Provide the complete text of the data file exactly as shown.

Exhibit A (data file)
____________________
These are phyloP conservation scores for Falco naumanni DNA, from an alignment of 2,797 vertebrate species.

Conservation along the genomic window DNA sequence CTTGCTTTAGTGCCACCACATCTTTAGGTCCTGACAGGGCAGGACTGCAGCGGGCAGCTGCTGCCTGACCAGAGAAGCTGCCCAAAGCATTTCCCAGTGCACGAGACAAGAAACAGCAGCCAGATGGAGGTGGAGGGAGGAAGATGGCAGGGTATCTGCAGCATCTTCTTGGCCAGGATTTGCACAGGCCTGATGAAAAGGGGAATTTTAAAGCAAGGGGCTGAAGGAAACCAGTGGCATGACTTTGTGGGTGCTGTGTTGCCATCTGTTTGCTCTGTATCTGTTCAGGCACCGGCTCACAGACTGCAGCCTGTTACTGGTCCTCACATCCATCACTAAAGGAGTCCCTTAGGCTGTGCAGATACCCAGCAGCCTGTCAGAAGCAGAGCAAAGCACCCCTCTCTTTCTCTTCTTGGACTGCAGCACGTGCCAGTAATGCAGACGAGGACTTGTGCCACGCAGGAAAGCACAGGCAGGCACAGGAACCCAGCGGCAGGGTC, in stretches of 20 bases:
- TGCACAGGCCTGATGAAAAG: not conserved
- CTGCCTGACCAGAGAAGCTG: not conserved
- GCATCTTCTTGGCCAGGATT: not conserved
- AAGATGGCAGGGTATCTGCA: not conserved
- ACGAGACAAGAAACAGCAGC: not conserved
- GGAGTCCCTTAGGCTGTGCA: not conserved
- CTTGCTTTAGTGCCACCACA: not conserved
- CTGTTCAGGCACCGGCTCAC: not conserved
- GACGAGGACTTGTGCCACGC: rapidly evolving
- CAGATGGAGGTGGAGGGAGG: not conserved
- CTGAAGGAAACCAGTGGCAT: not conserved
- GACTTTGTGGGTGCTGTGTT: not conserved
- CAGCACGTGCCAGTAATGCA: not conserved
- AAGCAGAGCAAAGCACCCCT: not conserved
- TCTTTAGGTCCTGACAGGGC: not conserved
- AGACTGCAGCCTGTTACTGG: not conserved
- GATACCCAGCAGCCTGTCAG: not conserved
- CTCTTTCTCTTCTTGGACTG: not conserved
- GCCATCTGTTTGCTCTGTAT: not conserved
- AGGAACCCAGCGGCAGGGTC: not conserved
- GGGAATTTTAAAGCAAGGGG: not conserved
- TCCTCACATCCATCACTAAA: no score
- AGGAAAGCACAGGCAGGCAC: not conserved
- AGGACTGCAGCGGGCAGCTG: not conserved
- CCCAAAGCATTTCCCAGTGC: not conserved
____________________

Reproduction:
These are phyloP conservation scores for Falco naumanni DNA, from an alignment of 2,797 vertebrate species.

Conservation along the genomic window DNA sequence CTTGCTTTAGTGCCACCACATCTTTAGGTCCTGACAGGGCAGGACTGCAGCGGGCAGCTGCTGCCTGACCAGAGAAGCTGCCCAAAGCATTTCCCAGTGCACGAGACAAGAAACAGCAGCCAGATGGAGGTGGAGGGAGGAAGATGGCAGGGTATCTGCAGCATCTTCTTGGCCAGGATTTGCACAGGCCTGATGAAAAGGGGAATTTTAAAGCAAGGGGCTGAAGGAAACCAGTGGCATGACTTTGTGGGTGCTGTGTTGCCATCTGTTTGCTCTGTATCTGTTCAGGCACCGGCTCACAGACTGCAGCCTGTTACTGGTCCTCACATCCATCACTAAAGGAGTCCCTTAGGCTGTGCAGATACCCAGCAGCCTGTCAGAAGCAGAGCAAAGCACCCCTCTCTTTCTCTTCTTGGACTGCAGCACGTGCCAGTAATGCAGACGAGGACTTGTGCCACGCAGGAAAGCACAGGCAGGCACAGGAACCCAGCGGCAGGGTC, in stretches of 20 bases:
- TGCACAGGCCTGATGAAAAG: not conserved
- CTGCCTGACCAGAGAAGCTG: not conserved
- GCATCTTCTTGGCCAGGATT: not conserved
- AAGATGGCAGGGTATCTGCA: not conserved
- ACGAGACAAGAAACAGCAGC: not conserved
- GGAGTCCCTTAGGCTGTGCA: not conserved
- CTTGCTTTAGTGCCACCACA: not conserved
- CTGTTCAGGCACCGGCTCAC: not conserved
- GACGAGGACTTGTGCCACGC: rapidly evolving
- CAGATGGAGGTGGAGGGAGG: not conserved
- CTGAAGGAAACCAGTGGCAT: not conserved
- GACTTTGTGGGTGCTGTGTT: not conserved
- CAGCACGTGCCAGTAATGCA: not conserved
- AAGCAGAGCAAAGCACCCCT: not conserved
- TCTTTAGGTCCTGACAGGGC: not conserved
- AGACTGCAGCCTGTTACTGG: not conserved
- GATACCCAGCAGCCTGTCAG: not conserved
- CTCTTTCTCTTCTTGGACTG: not conserved
- GCCATCTGTTTGCTCTGTAT: not conserved
- AGGAACCCAGCGGCAGGGTC: not conserved
- GGGAATTTTAAAGCAAGGGG: not conserved
- TCCTCACATCCATCACTAAA: no score
- AGGAAAGCACAGGCAGGCAC: not conserved
- AGGACTGCAGCGGGCAGCTG: not conserved
- CCCAAAGCATTTCCCAGTGC: not conserved